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Itemized deductions: What they are, types, and how to claim them

What are itemized deductions?

Itemized deductions are individual expenses you can claim to decrease your taxable income and potentially maximize your tax savings.

If you’re dreading your tax bill this season, the deductions you choose to claim can make all the difference in how much you’ll owe (or save). When filing taxes for the year, all taxpayers must decide whether to use standard or itemized deductions—personal or “individual” expenses you can claim—to reduce your taxable income. 

When you’re self-employed or a small business owner, sometimes the line between personal and business expenses can get blurry. Depending on your situation, itemizing your deductions may be the best choice to maximize your savings. 

In this article, we’ll cover everything you need to know about itemized deductions, including the most common ones and what forms you’ll need to file.

How itemized deductions work

To claim your itemized deductions, you’ll use Schedule A (Form 1040) to list and calculate your eligible expenses. You’ll then subtract the total from your gross income. What remains is deemed your taxable income.

You can find detailed instructions for the eligible expenses on the IRS website. Make sure you keep receipts for all of your business-related expenses.  

After adding up your eligible expenses, you can compare them to the standard deduction. You’ll only want to itemize deductions if the total amount is greater than the standard deduction. While it generally takes more time and effort to keep up with receipts throughout the year, it’s worth the bigger tax refund or smaller tax bill. 

Itemized vs. standard deduction

While an itemized deduction is an individual expense you can claim, a standard deduction lowers your taxable income by a preset amount. These set amounts are based on your filing status. 

Below are the standard deduction amounts for the 2024 tax year:

  • Single or married filing separately: $14,600
  • Married filing jointly: $29,200
  • Head of household: $21,900

Most people are eligible for the standard deduction on their tax return, but it may not always get you the maximum tax deduction. Instead, it might be best to itemize your deductions.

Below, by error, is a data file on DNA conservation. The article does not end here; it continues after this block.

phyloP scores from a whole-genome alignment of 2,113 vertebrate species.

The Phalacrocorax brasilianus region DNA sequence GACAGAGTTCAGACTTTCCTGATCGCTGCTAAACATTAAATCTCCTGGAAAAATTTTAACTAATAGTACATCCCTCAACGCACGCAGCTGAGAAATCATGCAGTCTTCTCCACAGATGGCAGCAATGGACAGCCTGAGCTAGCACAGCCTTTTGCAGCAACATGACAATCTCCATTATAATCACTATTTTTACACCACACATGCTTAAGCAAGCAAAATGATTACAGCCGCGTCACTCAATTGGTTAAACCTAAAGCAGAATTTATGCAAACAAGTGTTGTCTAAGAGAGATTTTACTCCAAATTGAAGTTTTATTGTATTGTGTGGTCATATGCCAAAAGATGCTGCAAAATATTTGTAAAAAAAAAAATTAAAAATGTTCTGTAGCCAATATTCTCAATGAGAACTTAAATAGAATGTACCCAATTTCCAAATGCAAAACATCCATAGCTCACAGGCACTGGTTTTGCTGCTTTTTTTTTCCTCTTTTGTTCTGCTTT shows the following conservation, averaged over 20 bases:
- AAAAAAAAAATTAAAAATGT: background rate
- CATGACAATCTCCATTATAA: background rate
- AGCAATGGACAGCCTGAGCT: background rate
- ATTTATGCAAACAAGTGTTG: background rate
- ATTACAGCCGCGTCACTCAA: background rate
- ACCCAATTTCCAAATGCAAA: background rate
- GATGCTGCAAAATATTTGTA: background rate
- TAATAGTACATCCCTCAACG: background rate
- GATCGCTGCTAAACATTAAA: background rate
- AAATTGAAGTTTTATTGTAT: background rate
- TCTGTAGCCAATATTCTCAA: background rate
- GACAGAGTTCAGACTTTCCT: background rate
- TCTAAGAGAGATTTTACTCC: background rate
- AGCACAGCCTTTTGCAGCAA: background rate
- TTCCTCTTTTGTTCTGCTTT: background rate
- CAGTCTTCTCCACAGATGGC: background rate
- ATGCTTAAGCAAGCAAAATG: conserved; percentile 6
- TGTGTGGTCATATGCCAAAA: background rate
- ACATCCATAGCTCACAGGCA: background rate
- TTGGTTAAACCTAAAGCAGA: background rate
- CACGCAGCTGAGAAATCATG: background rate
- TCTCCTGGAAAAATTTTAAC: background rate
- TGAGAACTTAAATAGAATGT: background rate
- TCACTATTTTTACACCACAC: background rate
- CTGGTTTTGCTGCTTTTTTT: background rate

Types of itemized deductions

Itemized deductions can be a range of expenses from both personal and self-employed business transactions. Below are the most common expenses you can write off:

six common itemized deductions to claim on a personal tax return.

Medical expenses

If you are self-employed or own your own business and that business has a profit, you can deduct the cost of your self-employed health insurance premiums from your taxable income directly on 1040, whether you itemize or not. Otherwise, you can include health insurance premiums you pay out of pocket (not through payroll deductions) as an itemized deduction.

You can also write off any medical and dental expenses that you pay out of pocket for yourself, your spouse, or dependents. These expenses include inpatient care, prescriptions, long-term care premiums, and physician fees. 

Note that you cannot itemize anything for which you received reimbursement, such as from an employer-sponsored health plan. Also, for your expenses to qualify, they must be greater than 7.5% of your adjusted gross income (AGI). 

Charitable contributions

If you’ve made significant charitable donations in the last year—whether as a business or an individual—you can include those in your itemized deductions. Contributions are any voluntary gift to qualified organizations, such as nonprofit religious and educational programs. 

If you are self-employed and your business makes business charitable contributions, those will also be deducted on Schedule A along with your charitable contributions. 

If you're filing as an S-corporation or a partnership, your portion of the business charitable contributions will be reported to you on the Schedule K-1 you receive from the S-corporation or partnership. You will report your portion of the business charitable contributions on Schedule A. Generally, contributions can't exceed 60% of your AGI for cash contributions.

Mortgage interest

If you own or pay the mortgage on your home, you can and should receive a deduction on your mortgage interest. To do so, your mortgage lender should send you a Form 1098 outlining the deductible interest and points, which are charges associated with getting a home mortgage, that you’ve paid over the past year.